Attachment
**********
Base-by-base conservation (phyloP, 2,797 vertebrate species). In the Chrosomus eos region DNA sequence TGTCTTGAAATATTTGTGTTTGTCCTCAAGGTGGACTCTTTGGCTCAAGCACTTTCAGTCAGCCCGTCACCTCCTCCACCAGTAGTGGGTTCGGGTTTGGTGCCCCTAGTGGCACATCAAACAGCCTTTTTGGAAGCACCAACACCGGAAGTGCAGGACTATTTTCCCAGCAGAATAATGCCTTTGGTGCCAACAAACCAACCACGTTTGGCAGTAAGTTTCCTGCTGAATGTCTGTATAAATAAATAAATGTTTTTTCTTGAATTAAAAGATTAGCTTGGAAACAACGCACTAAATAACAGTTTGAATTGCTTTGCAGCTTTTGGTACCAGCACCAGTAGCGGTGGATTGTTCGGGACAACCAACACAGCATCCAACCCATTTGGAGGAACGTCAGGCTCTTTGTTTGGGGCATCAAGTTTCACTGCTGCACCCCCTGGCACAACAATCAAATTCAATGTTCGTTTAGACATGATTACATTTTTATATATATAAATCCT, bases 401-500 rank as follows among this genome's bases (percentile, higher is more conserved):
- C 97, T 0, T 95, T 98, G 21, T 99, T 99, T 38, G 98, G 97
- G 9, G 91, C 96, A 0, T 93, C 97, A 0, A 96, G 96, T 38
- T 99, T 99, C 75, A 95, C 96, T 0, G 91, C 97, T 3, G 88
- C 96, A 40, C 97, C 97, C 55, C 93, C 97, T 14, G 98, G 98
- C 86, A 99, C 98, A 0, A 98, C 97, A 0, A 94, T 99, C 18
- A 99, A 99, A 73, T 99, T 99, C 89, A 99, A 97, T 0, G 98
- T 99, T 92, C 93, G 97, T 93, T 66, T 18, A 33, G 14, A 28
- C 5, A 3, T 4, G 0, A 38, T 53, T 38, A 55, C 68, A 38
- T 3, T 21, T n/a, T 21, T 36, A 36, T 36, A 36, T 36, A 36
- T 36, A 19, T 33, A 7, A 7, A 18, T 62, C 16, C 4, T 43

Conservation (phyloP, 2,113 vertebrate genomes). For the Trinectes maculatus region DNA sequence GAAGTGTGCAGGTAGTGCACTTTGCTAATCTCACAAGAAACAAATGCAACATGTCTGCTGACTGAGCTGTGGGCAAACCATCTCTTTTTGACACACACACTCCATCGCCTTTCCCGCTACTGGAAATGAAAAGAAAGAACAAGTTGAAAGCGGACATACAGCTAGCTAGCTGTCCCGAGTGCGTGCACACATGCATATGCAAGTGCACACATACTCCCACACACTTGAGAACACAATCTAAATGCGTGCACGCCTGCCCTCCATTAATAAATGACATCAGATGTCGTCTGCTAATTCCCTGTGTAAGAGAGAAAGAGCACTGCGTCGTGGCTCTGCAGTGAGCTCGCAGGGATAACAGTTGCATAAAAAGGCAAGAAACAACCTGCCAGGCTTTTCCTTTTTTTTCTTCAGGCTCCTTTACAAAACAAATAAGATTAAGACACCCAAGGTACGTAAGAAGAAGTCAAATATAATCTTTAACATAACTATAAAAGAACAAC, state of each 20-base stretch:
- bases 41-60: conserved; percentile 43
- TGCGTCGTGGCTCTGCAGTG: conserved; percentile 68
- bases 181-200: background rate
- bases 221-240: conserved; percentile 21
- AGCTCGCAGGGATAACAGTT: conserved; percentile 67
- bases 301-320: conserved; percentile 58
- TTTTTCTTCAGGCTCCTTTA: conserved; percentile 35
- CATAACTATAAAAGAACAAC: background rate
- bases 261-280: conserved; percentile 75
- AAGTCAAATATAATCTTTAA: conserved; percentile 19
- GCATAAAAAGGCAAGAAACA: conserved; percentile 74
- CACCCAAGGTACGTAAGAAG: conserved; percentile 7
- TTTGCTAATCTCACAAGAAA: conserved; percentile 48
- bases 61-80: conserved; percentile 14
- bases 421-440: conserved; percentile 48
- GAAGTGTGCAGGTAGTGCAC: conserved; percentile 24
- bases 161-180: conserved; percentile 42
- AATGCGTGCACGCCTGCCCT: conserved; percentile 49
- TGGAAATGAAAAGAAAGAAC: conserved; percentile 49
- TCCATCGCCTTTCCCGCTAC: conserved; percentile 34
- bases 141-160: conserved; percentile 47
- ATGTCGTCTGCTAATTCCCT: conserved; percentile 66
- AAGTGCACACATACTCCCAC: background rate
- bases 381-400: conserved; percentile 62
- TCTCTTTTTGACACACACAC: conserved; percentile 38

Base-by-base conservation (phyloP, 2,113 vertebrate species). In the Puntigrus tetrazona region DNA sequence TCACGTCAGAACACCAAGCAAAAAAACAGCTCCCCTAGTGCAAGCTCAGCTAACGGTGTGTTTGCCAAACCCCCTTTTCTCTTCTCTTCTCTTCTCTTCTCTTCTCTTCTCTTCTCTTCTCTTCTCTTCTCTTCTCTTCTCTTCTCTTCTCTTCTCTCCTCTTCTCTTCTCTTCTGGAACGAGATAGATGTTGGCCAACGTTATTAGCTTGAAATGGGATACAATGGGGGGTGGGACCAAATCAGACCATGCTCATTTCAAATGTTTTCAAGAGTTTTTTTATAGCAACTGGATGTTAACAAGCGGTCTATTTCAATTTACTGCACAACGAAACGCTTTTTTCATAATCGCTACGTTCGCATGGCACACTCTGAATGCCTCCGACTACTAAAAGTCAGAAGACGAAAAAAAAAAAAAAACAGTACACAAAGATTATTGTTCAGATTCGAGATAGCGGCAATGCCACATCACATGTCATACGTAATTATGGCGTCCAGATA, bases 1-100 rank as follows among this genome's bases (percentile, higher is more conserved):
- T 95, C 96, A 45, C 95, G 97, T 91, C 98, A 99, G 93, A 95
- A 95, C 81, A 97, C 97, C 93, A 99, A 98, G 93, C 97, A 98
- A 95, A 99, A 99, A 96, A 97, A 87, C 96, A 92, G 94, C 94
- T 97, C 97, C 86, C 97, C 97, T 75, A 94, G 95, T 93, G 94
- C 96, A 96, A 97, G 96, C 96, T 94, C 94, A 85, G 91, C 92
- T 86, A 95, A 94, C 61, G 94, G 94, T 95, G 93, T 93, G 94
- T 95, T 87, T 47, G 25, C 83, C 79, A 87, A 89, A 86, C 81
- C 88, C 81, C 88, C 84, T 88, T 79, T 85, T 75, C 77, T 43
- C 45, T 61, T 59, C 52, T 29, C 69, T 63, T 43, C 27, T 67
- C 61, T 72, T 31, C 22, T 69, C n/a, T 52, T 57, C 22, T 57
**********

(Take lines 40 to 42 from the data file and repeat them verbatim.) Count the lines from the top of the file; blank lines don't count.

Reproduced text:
- A 95, C 81, A 97, C 97, C 93, A 99, A 98, G 93, C 97, A 98
- A 95, A 99, A 99, A 96, A 97, A 87, C 96, A 92, G 94, C 94
- T 97, C 97, C 86, C 97, C 97, T 75, A 94, G 95, T 93, G 94